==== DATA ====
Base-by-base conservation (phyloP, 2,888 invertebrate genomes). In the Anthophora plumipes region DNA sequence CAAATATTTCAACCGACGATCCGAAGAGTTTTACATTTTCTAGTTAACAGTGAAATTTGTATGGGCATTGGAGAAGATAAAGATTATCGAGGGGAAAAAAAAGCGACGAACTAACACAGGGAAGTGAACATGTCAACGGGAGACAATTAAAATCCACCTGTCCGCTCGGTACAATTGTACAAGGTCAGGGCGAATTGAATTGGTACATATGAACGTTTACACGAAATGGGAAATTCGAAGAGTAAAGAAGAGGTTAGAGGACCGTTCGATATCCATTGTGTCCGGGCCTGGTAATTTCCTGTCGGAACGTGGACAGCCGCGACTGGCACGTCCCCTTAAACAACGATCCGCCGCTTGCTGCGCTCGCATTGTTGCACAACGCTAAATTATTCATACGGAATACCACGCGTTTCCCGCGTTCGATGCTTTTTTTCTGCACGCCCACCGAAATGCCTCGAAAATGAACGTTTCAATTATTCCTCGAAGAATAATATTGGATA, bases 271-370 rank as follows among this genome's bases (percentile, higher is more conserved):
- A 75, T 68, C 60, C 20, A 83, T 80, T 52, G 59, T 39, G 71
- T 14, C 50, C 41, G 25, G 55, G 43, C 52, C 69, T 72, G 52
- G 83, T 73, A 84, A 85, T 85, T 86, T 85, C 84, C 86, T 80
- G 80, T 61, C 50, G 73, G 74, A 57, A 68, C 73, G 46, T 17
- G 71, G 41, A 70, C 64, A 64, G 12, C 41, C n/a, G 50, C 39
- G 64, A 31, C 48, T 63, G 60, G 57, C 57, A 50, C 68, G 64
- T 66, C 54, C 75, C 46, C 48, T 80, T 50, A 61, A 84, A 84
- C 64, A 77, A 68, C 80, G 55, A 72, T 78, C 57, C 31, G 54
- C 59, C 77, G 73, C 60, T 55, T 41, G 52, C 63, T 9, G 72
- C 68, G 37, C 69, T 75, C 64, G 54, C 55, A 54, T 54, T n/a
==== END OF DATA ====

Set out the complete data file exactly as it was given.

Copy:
Base-by-base conservation (phyloP, 2,888 invertebrate genomes). In the Anthophora plumipes region DNA sequence CAAATATTTCAACCGACGATCCGAAGAGTTTTACATTTTCTAGTTAACAGTGAAATTTGTATGGGCATTGGAGAAGATAAAGATTATCGAGGGGAAAAAAAAGCGACGAACTAACACAGGGAAGTGAACATGTCAACGGGAGACAATTAAAATCCACCTGTCCGCTCGGTACAATTGTACAAGGTCAGGGCGAATTGAATTGGTACATATGAACGTTTACACGAAATGGGAAATTCGAAGAGTAAAGAAGAGGTTAGAGGACCGTTCGATATCCATTGTGTCCGGGCCTGGTAATTTCCTGTCGGAACGTGGACAGCCGCGACTGGCACGTCCCCTTAAACAACGATCCGCCGCTTGCTGCGCTCGCATTGTTGCACAACGCTAAATTATTCATACGGAATACCACGCGTTTCCCGCGTTCGATGCTTTTTTTCTGCACGCCCACCGAAATGCCTCGAAAATGAACGTTTCAATTATTCCTCGAAGAATAATATTGGATA, bases 271-370 rank as follows among this genome's bases (percentile, higher is more conserved):
- A 75, T 68, C 60, C 20, A 83, T 80, T 52, G 59, T 39, G 71
- T 14, C 50, C 41, G 25, G 55, G 43, C 52, C 69, T 72, G 52
- G 83, T 73, A 84, A 85, T 85, T 86, T 85, C 84, C 86, T 80
- G 80, T 61, C 50, G 73, G 74, A 57, A 68, C 73, G 46, T 17
- G 71, G 41, A 70, C 64, A 64, G 12, C 41, C n/a, G 50, C 39
- G 64, A 31, C 48, T 63, G 60, G 57, C 57, A 50, C 68, G 64
- T 66, C 54, C 75, C 46, C 48, T 80, T 50, A 61, A 84, A 84
- C 64, A 77, A 68, C 80, G 55, A 72, T 78, C 57, C 31, G 54
- C 59, C 77, G 73, C 60, T 55, T 41, G 52, C 63, T 9, G 72
- C 68, G 37, C 69, T 75, C 64, G 54, C 55, A 54, T 54, T n/a